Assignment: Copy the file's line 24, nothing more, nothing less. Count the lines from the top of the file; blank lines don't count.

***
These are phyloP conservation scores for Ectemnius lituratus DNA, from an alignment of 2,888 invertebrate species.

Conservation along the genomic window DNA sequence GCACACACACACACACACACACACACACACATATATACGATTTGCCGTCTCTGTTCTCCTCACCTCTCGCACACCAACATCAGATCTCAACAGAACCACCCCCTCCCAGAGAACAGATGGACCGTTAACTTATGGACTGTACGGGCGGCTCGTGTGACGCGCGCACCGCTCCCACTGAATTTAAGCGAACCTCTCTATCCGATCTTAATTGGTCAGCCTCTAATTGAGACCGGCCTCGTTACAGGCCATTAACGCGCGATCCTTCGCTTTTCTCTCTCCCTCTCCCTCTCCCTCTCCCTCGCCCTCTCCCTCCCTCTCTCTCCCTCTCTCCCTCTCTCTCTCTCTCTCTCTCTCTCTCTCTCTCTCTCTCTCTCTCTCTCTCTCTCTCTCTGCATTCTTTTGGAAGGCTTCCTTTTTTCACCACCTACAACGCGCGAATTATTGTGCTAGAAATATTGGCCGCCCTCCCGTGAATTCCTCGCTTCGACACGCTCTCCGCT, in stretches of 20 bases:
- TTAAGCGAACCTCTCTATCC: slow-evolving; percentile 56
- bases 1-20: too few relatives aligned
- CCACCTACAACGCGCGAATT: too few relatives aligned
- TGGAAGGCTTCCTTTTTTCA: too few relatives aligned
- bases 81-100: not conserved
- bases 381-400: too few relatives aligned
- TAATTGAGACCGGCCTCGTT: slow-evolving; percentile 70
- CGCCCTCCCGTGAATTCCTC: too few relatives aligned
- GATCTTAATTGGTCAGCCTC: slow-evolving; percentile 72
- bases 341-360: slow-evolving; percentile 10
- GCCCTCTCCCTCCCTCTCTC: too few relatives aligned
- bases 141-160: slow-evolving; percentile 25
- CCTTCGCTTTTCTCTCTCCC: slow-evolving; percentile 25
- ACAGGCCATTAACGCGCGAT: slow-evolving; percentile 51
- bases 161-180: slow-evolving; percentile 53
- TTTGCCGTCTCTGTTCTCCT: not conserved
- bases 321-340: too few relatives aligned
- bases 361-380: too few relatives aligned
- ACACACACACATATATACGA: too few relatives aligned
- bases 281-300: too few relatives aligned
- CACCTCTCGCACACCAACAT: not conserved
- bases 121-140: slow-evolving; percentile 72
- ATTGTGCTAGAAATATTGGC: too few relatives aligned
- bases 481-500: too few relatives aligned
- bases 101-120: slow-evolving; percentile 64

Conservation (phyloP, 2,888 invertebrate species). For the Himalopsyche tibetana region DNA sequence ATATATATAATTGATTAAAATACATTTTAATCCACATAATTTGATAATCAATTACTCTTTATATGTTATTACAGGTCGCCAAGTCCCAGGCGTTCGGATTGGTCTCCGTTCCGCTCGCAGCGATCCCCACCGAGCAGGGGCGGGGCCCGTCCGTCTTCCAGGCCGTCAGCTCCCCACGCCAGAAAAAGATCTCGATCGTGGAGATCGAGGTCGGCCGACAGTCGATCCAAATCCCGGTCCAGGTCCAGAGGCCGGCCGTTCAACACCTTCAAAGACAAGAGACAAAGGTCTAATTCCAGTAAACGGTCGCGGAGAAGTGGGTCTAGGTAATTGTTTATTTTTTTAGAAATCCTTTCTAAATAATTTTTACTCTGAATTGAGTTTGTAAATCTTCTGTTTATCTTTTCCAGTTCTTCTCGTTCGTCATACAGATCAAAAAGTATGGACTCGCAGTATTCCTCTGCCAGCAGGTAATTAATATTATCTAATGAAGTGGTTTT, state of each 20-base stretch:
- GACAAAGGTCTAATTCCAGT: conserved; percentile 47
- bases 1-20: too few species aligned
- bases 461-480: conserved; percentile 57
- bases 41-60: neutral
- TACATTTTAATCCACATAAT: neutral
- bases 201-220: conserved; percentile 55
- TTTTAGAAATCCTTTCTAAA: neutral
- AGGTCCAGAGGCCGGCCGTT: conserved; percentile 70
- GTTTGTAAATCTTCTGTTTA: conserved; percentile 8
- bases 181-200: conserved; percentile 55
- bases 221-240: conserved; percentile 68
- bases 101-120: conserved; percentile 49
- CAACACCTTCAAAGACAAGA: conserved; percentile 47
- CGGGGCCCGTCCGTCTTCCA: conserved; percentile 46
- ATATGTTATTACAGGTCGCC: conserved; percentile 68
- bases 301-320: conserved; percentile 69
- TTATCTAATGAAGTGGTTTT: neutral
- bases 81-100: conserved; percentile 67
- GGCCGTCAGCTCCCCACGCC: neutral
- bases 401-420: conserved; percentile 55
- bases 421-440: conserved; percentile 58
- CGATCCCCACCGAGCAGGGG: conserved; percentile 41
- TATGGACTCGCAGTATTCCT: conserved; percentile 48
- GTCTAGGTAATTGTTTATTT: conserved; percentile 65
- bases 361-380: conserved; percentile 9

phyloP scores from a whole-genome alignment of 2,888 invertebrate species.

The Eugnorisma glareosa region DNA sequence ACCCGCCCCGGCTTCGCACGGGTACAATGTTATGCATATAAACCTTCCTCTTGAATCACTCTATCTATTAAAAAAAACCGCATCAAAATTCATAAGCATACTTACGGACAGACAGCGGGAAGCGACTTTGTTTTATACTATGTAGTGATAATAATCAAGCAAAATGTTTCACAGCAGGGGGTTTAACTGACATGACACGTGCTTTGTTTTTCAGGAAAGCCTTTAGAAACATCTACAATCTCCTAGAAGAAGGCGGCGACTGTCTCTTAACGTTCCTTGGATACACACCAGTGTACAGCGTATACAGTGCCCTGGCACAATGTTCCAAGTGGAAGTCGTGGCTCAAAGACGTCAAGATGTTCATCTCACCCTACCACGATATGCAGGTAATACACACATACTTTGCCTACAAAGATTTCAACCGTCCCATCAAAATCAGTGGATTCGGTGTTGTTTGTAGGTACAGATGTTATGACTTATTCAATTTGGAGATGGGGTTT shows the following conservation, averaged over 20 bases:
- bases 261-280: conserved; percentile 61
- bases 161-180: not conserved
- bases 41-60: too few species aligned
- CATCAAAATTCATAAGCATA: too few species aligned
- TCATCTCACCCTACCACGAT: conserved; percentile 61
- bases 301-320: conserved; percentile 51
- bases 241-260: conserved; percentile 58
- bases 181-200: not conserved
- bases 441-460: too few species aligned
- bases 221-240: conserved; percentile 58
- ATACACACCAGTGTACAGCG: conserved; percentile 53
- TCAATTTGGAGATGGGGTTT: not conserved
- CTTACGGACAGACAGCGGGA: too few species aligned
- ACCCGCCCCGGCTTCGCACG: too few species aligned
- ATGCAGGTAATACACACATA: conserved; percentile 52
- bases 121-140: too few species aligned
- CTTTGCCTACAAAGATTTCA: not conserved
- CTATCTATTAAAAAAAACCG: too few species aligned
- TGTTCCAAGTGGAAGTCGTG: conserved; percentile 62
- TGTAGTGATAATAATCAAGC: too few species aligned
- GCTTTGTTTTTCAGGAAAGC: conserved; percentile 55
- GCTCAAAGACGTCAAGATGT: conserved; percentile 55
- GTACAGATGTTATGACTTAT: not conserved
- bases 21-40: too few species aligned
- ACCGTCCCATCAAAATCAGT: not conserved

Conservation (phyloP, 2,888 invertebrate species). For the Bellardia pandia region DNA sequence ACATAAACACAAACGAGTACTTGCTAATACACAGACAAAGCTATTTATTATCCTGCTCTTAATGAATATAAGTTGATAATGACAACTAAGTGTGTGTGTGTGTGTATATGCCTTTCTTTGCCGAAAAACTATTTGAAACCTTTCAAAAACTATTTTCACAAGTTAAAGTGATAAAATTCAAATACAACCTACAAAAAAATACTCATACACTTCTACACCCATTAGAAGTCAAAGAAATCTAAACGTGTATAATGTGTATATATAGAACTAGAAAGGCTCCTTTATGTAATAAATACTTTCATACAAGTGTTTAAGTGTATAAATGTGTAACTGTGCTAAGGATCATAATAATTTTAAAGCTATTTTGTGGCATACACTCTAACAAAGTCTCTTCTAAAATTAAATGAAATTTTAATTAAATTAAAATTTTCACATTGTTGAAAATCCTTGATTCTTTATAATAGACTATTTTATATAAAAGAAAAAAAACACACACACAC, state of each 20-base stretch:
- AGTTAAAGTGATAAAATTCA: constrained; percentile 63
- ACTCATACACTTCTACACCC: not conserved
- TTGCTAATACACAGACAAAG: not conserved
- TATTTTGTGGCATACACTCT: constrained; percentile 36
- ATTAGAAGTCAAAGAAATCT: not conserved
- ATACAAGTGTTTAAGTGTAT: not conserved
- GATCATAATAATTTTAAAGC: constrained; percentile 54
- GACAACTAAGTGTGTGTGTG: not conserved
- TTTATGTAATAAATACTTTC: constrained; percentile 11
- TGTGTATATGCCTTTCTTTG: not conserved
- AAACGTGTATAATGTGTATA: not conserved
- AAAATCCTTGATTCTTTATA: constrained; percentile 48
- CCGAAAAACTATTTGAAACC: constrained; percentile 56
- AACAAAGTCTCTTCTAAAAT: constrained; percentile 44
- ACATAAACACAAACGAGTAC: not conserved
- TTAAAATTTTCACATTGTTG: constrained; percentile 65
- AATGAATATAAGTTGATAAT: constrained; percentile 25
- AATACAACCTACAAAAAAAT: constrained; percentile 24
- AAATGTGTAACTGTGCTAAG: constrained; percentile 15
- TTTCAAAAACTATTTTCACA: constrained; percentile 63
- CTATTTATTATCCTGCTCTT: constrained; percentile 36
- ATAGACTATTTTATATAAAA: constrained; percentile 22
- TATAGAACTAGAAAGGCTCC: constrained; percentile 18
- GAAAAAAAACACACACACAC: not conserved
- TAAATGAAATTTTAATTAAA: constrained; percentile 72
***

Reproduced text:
- bases 121-140: slow-evolving; percentile 72